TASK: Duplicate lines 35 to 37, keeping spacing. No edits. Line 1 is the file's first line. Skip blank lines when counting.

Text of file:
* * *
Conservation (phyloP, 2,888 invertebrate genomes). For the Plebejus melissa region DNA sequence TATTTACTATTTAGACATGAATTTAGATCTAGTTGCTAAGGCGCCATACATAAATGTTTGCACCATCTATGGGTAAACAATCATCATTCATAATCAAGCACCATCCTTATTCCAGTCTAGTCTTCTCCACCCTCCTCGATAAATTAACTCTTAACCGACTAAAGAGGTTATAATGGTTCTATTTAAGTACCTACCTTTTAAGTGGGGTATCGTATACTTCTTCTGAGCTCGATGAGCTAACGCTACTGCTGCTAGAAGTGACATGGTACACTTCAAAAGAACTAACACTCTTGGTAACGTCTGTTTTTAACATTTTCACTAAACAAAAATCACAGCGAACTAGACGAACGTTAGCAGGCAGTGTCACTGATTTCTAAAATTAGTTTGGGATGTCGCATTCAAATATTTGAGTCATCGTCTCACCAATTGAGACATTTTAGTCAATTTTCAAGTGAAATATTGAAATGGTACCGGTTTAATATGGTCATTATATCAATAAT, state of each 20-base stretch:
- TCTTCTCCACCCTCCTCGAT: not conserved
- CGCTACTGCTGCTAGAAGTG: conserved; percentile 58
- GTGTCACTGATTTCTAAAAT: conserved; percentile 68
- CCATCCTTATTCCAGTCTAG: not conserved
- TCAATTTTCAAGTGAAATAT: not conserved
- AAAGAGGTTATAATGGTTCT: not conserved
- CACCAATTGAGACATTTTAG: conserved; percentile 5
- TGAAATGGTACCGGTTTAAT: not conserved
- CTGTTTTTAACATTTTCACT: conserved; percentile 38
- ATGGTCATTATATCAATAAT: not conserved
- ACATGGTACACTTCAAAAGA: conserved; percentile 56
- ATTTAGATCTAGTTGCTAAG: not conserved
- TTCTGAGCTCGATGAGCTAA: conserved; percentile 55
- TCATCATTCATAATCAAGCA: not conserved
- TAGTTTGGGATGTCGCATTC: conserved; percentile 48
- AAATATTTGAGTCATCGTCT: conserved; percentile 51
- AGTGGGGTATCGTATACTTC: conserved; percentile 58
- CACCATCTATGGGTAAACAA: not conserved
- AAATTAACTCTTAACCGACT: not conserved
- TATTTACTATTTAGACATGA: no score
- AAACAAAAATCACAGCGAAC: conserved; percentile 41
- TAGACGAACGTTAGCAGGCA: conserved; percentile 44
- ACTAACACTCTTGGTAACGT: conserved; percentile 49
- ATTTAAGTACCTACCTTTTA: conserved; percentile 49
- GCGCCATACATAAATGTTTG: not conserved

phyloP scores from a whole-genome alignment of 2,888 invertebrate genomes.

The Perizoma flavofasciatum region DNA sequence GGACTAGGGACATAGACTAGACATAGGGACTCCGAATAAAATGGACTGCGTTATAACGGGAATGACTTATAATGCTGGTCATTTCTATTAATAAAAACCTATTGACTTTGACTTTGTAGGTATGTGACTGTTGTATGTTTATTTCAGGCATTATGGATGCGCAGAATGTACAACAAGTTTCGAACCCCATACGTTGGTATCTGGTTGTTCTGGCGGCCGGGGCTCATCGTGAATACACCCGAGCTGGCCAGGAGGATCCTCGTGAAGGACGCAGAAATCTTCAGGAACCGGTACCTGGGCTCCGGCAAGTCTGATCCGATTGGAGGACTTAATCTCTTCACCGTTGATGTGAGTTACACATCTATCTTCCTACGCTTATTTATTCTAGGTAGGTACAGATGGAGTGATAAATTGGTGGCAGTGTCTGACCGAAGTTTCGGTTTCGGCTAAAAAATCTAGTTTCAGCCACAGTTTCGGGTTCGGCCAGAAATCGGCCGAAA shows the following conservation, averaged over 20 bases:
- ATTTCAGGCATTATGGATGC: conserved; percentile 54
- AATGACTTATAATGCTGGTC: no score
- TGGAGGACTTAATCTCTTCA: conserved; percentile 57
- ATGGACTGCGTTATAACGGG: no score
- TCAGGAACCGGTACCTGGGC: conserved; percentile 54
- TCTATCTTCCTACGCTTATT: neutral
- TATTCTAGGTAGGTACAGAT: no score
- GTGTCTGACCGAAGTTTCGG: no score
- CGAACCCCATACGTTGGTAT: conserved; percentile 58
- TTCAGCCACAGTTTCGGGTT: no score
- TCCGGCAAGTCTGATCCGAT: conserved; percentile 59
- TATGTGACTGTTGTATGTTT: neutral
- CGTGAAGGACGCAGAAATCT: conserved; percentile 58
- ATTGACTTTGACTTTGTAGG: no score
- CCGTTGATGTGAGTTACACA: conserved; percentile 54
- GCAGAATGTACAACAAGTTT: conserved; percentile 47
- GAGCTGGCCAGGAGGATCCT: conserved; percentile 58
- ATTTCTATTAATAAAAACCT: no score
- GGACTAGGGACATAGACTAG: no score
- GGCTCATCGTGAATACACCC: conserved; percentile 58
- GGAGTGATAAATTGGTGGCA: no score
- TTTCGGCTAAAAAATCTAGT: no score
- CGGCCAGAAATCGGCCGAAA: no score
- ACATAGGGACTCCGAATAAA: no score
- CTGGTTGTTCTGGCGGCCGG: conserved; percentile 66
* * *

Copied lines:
- TATTCTAGGTAGGTACAGAT: no score
- GTGTCTGACCGAAGTTTCGG: no score
- CGAACCCCATACGTTGGTAT: conserved; percentile 58